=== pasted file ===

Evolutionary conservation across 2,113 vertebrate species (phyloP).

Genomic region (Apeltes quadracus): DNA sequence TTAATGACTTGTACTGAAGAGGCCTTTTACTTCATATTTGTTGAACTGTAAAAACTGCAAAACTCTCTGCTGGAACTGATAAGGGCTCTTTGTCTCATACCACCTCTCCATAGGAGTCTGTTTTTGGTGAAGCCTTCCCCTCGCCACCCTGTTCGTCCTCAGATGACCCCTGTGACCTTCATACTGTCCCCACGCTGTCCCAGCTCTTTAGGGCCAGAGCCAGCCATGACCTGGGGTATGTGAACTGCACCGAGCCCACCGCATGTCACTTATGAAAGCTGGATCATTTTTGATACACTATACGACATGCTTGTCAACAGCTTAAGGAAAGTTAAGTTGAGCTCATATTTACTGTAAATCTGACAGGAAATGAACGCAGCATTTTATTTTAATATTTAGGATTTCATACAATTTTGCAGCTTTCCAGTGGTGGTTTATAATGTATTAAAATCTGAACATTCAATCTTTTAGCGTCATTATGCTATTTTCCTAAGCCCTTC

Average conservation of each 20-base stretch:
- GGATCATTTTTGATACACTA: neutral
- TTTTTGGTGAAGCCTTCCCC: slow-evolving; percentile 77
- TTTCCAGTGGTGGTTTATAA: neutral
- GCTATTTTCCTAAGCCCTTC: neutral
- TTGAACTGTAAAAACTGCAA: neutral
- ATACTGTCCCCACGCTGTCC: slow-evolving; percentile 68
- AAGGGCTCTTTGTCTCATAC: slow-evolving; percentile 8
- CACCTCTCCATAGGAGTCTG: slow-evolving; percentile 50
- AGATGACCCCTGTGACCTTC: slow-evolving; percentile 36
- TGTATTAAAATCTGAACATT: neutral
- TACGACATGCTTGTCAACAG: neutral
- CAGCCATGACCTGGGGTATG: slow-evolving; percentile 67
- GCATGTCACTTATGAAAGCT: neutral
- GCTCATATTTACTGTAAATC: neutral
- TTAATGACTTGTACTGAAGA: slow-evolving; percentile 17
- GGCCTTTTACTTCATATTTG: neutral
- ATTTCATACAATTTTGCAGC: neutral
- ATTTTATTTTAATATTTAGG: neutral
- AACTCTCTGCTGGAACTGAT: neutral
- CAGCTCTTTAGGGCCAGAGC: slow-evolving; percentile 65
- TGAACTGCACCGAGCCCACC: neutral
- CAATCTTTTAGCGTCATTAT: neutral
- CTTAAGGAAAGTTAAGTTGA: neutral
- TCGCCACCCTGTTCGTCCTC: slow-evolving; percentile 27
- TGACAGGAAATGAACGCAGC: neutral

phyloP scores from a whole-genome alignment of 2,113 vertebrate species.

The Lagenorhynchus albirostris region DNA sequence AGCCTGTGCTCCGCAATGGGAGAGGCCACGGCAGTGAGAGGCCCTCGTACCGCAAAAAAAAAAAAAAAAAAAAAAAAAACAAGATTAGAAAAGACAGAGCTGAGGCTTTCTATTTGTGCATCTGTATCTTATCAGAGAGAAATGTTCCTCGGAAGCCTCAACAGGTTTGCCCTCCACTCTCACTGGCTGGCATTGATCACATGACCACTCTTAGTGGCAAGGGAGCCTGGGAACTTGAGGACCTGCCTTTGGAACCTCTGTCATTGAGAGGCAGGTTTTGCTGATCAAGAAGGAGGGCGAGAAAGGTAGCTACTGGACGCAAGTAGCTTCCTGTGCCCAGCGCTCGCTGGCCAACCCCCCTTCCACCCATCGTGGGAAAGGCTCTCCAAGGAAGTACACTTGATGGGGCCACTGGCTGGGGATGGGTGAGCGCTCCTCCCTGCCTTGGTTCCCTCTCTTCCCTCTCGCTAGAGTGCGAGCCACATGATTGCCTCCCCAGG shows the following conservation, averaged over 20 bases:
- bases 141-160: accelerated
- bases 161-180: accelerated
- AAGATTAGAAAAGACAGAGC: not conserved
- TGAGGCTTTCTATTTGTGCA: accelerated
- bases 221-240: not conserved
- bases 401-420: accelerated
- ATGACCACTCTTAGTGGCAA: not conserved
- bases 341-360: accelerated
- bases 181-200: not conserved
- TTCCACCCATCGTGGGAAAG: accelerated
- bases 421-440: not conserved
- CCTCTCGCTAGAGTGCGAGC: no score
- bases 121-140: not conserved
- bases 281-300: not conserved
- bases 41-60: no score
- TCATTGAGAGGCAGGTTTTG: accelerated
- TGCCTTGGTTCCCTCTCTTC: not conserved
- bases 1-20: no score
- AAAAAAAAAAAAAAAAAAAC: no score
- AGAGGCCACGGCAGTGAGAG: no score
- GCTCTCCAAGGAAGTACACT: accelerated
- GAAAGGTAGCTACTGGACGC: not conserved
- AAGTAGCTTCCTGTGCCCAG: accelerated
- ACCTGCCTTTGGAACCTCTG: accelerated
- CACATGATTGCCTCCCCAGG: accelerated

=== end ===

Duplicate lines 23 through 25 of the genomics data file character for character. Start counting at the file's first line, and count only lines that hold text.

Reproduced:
- CAGCTCTTTAGGGCCAGAGC: slow-evolving; percentile 65
- TGAACTGCACCGAGCCCACC: neutral
- CAATCTTTTAGCGTCATTAT: neutral